After bland western prequels to his flagship drama “Yellowstone,” producer Taylor Sheridan finds marginally more fertile territory in “Lawmen: Bass Reeves,” a series that will devote each season to a different frontier lawman or outlaw. While the pacing still has a hitch in its giddy-up, the subject matter and star, featuring David Oyelowo as the Black 19th-century US marshal, gives the show some historical kick.
Capitalizing on the eight-episode format, the Paramount+ series opens with the jarring sight of Bass Reeves, an enslaved Black man, fighting in the Confederate Army, serving his borderline crazy master George Reeves (played by Shea Whigham, not to be confused with a TV Superman). Eventually, Bass escapes, hiding out during the remaining days of the Civil War before settling down and trying his hand at farming.
Jump ahead to 1875, when a gruff US marshal (Dennis Quaid) crosses Bass’ path, enlisting him to help track down a wanted fugitive. Although the two butt heads, the marshal recommends Reeves for a permanent law-enforcement gig, calling him “the most earnest man I have ever met.”
Like most Sheridan-produced series, that square-jawed earnestness essentially defines the show, and dramatically flattens it out. Yet those qualities sound good to Judge Parker (Donald Sutherland, now 88, continuing Sheridan’s streak of casting venerable stars), telling the new marshal, “I need a man with a good gun and a straight spine.”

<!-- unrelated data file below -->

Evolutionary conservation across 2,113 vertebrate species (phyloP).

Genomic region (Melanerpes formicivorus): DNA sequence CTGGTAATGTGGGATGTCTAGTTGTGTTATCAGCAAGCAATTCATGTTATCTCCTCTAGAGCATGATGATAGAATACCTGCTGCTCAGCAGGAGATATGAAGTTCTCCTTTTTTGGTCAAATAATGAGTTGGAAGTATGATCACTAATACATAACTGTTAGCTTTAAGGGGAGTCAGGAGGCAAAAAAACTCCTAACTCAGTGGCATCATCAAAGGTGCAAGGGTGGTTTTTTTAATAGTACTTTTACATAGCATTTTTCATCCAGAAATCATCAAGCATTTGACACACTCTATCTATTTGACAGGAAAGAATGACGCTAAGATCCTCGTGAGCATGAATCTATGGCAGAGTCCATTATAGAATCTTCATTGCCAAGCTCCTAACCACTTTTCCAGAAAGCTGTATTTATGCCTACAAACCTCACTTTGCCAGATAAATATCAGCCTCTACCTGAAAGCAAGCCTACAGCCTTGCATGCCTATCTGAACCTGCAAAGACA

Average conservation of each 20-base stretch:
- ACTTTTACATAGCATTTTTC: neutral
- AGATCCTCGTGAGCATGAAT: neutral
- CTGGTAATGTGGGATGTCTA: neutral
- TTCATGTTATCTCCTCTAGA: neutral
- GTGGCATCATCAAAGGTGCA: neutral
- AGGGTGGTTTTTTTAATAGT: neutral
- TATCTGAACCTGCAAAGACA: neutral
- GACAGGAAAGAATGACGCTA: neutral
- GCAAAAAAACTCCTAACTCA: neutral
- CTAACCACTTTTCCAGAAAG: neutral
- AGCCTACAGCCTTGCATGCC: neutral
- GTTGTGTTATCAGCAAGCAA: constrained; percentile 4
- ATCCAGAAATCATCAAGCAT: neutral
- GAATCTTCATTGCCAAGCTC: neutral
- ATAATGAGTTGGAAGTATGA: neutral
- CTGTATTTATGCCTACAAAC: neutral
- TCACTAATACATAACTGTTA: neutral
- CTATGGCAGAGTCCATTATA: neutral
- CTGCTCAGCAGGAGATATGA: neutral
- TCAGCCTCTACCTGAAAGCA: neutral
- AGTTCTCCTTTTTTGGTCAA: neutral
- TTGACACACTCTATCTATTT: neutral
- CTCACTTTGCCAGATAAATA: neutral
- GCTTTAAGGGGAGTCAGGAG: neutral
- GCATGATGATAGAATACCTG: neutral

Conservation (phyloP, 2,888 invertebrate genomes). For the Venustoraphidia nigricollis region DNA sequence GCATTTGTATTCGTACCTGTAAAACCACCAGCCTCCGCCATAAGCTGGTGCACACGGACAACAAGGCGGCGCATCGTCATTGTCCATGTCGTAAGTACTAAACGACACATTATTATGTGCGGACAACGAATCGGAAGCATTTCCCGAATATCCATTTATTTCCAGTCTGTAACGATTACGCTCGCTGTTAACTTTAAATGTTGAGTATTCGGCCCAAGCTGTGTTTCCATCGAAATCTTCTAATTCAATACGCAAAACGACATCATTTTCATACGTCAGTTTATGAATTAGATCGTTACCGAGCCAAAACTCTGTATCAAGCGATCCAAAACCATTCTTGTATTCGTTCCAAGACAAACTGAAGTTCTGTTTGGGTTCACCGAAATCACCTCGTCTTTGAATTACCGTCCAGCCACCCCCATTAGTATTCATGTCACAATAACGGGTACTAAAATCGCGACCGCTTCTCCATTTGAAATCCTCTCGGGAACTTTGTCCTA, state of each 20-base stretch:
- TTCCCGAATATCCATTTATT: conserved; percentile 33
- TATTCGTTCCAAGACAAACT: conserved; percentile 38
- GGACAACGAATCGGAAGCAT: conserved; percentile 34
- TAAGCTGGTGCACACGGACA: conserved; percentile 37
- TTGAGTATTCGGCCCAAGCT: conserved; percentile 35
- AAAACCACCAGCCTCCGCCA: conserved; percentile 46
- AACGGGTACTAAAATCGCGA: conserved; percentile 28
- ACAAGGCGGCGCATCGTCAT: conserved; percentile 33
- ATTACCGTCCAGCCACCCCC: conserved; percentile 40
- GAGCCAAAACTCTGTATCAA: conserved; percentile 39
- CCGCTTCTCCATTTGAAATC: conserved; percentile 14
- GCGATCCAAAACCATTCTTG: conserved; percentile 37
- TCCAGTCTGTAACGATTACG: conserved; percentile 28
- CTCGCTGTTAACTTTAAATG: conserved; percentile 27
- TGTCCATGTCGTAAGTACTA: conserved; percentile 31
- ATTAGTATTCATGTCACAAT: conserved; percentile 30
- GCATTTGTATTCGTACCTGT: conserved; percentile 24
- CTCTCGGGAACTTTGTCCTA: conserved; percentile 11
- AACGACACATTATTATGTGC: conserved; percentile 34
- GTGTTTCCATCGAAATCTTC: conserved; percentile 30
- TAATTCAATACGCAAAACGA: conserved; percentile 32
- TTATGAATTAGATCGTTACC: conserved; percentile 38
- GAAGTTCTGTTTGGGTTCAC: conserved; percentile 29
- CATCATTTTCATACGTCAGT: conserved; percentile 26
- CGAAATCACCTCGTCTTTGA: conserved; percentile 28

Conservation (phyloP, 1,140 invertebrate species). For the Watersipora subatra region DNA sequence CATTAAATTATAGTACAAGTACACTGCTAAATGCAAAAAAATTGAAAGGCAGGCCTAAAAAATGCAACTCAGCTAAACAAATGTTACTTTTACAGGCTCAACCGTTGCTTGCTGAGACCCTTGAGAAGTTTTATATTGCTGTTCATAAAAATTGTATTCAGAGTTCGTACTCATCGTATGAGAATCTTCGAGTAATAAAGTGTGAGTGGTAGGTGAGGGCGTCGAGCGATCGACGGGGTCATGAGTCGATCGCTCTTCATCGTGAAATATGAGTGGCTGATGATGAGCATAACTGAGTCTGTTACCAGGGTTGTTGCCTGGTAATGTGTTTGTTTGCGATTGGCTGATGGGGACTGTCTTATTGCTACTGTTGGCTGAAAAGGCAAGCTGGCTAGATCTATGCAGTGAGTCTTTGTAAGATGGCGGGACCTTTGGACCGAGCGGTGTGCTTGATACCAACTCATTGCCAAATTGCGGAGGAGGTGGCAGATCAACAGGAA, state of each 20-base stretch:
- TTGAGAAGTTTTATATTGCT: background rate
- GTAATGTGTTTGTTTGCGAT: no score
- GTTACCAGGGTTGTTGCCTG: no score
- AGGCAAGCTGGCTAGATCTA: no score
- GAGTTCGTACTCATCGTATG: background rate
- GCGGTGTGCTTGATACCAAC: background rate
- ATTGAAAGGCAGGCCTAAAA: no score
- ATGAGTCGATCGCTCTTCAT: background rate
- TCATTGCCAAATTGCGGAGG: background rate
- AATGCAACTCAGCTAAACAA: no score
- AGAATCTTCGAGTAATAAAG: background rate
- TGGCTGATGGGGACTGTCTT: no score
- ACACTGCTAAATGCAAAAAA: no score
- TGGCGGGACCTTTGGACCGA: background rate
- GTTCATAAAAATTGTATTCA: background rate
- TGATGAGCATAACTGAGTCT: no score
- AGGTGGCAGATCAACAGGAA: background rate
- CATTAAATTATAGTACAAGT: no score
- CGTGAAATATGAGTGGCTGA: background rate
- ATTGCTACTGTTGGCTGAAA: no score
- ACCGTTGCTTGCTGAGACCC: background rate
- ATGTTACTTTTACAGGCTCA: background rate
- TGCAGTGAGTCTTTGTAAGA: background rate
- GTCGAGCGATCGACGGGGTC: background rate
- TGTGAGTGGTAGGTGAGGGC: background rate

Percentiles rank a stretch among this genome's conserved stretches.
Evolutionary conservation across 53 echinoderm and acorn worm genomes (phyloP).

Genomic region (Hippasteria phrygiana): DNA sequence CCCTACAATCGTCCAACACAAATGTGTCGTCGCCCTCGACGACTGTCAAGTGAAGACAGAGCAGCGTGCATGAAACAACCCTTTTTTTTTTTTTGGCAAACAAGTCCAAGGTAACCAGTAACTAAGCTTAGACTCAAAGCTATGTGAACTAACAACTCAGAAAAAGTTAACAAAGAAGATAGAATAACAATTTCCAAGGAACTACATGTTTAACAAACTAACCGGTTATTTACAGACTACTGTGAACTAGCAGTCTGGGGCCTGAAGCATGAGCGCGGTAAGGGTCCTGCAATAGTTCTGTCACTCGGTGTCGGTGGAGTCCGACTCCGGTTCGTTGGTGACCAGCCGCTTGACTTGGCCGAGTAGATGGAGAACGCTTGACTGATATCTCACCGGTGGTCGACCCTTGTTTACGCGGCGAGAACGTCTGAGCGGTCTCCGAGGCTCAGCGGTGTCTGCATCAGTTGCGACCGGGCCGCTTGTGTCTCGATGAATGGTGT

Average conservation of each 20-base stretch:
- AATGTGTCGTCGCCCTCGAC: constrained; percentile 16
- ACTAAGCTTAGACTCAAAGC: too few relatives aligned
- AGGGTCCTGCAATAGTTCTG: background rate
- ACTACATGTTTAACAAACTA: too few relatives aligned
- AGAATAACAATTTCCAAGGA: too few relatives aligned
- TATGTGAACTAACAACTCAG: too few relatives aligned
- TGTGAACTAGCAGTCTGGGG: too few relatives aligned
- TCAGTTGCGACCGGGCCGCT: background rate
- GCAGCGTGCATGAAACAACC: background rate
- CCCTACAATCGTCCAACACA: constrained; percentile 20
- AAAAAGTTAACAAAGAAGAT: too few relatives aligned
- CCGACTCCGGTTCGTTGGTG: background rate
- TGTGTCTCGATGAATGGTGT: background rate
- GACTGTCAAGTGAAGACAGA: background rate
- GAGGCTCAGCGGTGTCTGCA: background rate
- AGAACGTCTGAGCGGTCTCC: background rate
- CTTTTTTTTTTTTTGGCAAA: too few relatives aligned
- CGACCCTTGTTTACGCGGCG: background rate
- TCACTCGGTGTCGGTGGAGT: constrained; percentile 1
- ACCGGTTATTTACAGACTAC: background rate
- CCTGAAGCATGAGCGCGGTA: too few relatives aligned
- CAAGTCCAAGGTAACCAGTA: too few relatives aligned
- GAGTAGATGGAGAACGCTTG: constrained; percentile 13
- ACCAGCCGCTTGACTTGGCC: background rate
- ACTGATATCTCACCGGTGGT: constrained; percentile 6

Developed by Chad Feehan (“Ray Donovan”), and counting Oyelowo among the executive producers, “Bass Reeves” again focuses on manly men of few words and strong principles in tough, gritty times. What distinguishes the series, largely, is choosing Reeves to inaugurate the concept, bringing race and moral ambiguity into the formula in a way that enriches it, if only moderately so.
The popularity of Sheridan’s brand has caused his Paramount portfolio to balloon to Dick Wolf-like proportions, including “1883,” “1923,” “Mayor of Kingstown,” “Tulsa King” and “Special Ops: Lioness.” The “why” of that frankly remains something of a mystery, beyond the fact that there’s always a market for comfort food, garnished in “Yellowstone’s” case with slick soap-opera trappings.
Having defined and dominated the early days of TV, there is something to be said for the small-screen western mounting a comeback, another example of everything old being new again.
The single-season anthology format – much like National Geographic’s “Genius” – also seems like an especially good idea, offering the means of taking a relatively deep dive into a historical figure with the promise of exploring new faces from the Old West in each edition. As a bonus, it’s a great way to attract stars who might not otherwise want to commit to an open-ended run.
In that context, “Bass Reeves” kicks off what Paramount clearly hopes will be an ongoing franchise with a solid if unspectacular opening salvo, without fully doing justice to its intriguing subject. The real test, frankly, will come when “Lawmen” tries to reload.
“Lawmen: Bass Reeves” premieres November 5 on Paramount+.